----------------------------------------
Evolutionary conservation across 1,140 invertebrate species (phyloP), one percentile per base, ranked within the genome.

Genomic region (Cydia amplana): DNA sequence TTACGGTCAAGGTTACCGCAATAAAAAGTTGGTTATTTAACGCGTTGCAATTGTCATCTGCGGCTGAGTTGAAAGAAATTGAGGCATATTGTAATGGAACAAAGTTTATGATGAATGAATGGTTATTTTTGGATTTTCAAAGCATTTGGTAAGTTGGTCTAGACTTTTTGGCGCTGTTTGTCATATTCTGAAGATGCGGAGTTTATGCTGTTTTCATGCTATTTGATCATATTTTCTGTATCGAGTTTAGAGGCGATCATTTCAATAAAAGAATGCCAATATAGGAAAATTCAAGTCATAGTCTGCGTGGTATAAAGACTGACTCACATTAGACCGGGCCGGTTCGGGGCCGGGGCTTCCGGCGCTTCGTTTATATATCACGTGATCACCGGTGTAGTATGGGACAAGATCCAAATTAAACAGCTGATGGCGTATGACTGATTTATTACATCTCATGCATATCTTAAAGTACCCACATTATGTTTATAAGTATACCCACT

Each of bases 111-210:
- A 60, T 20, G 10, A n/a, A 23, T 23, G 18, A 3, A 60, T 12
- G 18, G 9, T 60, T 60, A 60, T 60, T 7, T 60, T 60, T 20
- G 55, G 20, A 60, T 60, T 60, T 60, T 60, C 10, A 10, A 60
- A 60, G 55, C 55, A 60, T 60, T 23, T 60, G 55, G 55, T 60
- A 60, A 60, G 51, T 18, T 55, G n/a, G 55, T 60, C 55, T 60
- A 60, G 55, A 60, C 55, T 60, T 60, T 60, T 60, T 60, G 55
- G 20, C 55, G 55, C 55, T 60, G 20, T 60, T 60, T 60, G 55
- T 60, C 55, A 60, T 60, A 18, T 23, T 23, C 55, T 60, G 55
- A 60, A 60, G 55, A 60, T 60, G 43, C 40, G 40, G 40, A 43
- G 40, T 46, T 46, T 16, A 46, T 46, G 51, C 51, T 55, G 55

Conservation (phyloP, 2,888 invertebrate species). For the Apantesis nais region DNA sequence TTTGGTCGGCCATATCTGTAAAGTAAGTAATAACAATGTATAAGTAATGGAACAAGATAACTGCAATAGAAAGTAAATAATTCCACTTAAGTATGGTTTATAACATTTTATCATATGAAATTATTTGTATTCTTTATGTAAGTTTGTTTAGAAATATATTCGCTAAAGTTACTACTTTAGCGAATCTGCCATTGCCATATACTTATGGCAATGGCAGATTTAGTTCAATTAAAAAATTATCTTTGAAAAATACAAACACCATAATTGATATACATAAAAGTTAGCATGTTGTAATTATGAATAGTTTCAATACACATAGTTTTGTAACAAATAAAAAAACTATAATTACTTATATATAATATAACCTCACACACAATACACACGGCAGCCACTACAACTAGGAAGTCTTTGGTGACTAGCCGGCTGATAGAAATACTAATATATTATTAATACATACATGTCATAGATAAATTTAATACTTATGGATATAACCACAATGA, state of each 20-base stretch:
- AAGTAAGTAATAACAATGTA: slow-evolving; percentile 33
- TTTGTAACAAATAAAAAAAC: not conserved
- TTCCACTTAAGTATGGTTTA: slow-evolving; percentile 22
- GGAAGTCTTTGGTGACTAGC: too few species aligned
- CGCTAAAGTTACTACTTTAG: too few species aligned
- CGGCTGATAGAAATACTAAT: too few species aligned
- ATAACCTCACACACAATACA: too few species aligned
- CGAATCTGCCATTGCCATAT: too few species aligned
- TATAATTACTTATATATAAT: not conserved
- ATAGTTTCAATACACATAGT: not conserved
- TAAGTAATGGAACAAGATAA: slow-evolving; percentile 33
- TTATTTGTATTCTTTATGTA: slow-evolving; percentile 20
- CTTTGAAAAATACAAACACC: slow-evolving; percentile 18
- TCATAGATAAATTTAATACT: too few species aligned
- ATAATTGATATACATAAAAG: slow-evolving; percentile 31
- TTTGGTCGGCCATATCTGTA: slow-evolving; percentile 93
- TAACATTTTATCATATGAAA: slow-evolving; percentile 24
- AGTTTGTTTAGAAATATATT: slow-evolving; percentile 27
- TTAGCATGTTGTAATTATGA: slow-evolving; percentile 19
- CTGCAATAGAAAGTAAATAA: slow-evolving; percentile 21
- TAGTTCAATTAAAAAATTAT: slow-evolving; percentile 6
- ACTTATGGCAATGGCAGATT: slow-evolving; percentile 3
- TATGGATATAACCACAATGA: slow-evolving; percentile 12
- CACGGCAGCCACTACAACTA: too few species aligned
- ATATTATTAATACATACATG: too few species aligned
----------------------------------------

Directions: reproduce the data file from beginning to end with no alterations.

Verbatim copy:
Evolutionary conservation across 1,140 invertebrate species (phyloP), one percentile per base, ranked within the genome.

Genomic region (Cydia amplana): DNA sequence TTACGGTCAAGGTTACCGCAATAAAAAGTTGGTTATTTAACGCGTTGCAATTGTCATCTGCGGCTGAGTTGAAAGAAATTGAGGCATATTGTAATGGAACAAAGTTTATGATGAATGAATGGTTATTTTTGGATTTTCAAAGCATTTGGTAAGTTGGTCTAGACTTTTTGGCGCTGTTTGTCATATTCTGAAGATGCGGAGTTTATGCTGTTTTCATGCTATTTGATCATATTTTCTGTATCGAGTTTAGAGGCGATCATTTCAATAAAAGAATGCCAATATAGGAAAATTCAAGTCATAGTCTGCGTGGTATAAAGACTGACTCACATTAGACCGGGCCGGTTCGGGGCCGGGGCTTCCGGCGCTTCGTTTATATATCACGTGATCACCGGTGTAGTATGGGACAAGATCCAAATTAAACAGCTGATGGCGTATGACTGATTTATTACATCTCATGCATATCTTAAAGTACCCACATTATGTTTATAAGTATACCCACT

Each of bases 111-210:
- A 60, T 20, G 10, A n/a, A 23, T 23, G 18, A 3, A 60, T 12
- G 18, G 9, T 60, T 60, A 60, T 60, T 7, T 60, T 60, T 20
- G 55, G 20, A 60, T 60, T 60, T 60, T 60, C 10, A 10, A 60
- A 60, G 55, C 55, A 60, T 60, T 23, T 60, G 55, G 55, T 60
- A 60, A 60, G 51, T 18, T 55, G n/a, G 55, T 60, C 55, T 60
- A 60, G 55, A 60, C 55, T 60, T 60, T 60, T 60, T 60, G 55
- G 20, C 55, G 55, C 55, T 60, G 20, T 60, T 60, T 60, G 55
- T 60, C 55, A 60, T 60, A 18, T 23, T 23, C 55, T 60, G 55
- A 60, A 60, G 55, A 60, T 60, G 43, C 40, G 40, G 40, A 43
- G 40, T 46, T 46, T 16, A 46, T 46, G 51, C 51, T 55, G 55

Conservation (phyloP, 2,888 invertebrate species). For the Apantesis nais region DNA sequence TTTGGTCGGCCATATCTGTAAAGTAAGTAATAACAATGTATAAGTAATGGAACAAGATAACTGCAATAGAAAGTAAATAATTCCACTTAAGTATGGTTTATAACATTTTATCATATGAAATTATTTGTATTCTTTATGTAAGTTTGTTTAGAAATATATTCGCTAAAGTTACTACTTTAGCGAATCTGCCATTGCCATATACTTATGGCAATGGCAGATTTAGTTCAATTAAAAAATTATCTTTGAAAAATACAAACACCATAATTGATATACATAAAAGTTAGCATGTTGTAATTATGAATAGTTTCAATACACATAGTTTTGTAACAAATAAAAAAACTATAATTACTTATATATAATATAACCTCACACACAATACACACGGCAGCCACTACAACTAGGAAGTCTTTGGTGACTAGCCGGCTGATAGAAATACTAATATATTATTAATACATACATGTCATAGATAAATTTAATACTTATGGATATAACCACAATGA, state of each 20-base stretch:
- AAGTAAGTAATAACAATGTA: slow-evolving; percentile 33
- TTTGTAACAAATAAAAAAAC: not conserved
- TTCCACTTAAGTATGGTTTA: slow-evolving; percentile 22
- GGAAGTCTTTGGTGACTAGC: too few species aligned
- CGCTAAAGTTACTACTTTAG: too few species aligned
- CGGCTGATAGAAATACTAAT: too few species aligned
- ATAACCTCACACACAATACA: too few species aligned
- CGAATCTGCCATTGCCATAT: too few species aligned
- TATAATTACTTATATATAAT: not conserved
- ATAGTTTCAATACACATAGT: not conserved
- TAAGTAATGGAACAAGATAA: slow-evolving; percentile 33
- TTATTTGTATTCTTTATGTA: slow-evolving; percentile 20
- CTTTGAAAAATACAAACACC: slow-evolving; percentile 18
- TCATAGATAAATTTAATACT: too few species aligned
- ATAATTGATATACATAAAAG: slow-evolving; percentile 31
- TTTGGTCGGCCATATCTGTA: slow-evolving; percentile 93
- TAACATTTTATCATATGAAA: slow-evolving; percentile 24
- AGTTTGTTTAGAAATATATT: slow-evolving; percentile 27
- TTAGCATGTTGTAATTATGA: slow-evolving; percentile 19
- CTGCAATAGAAAGTAAATAA: slow-evolving; percentile 21
- TAGTTCAATTAAAAAATTAT: slow-evolving; percentile 6
- ACTTATGGCAATGGCAGATT: slow-evolving; percentile 3
- TATGGATATAACCACAATGA: slow-evolving; percentile 12
- CACGGCAGCCACTACAACTA: too few species aligned
- ATATTATTAATACATACATG: too few species aligned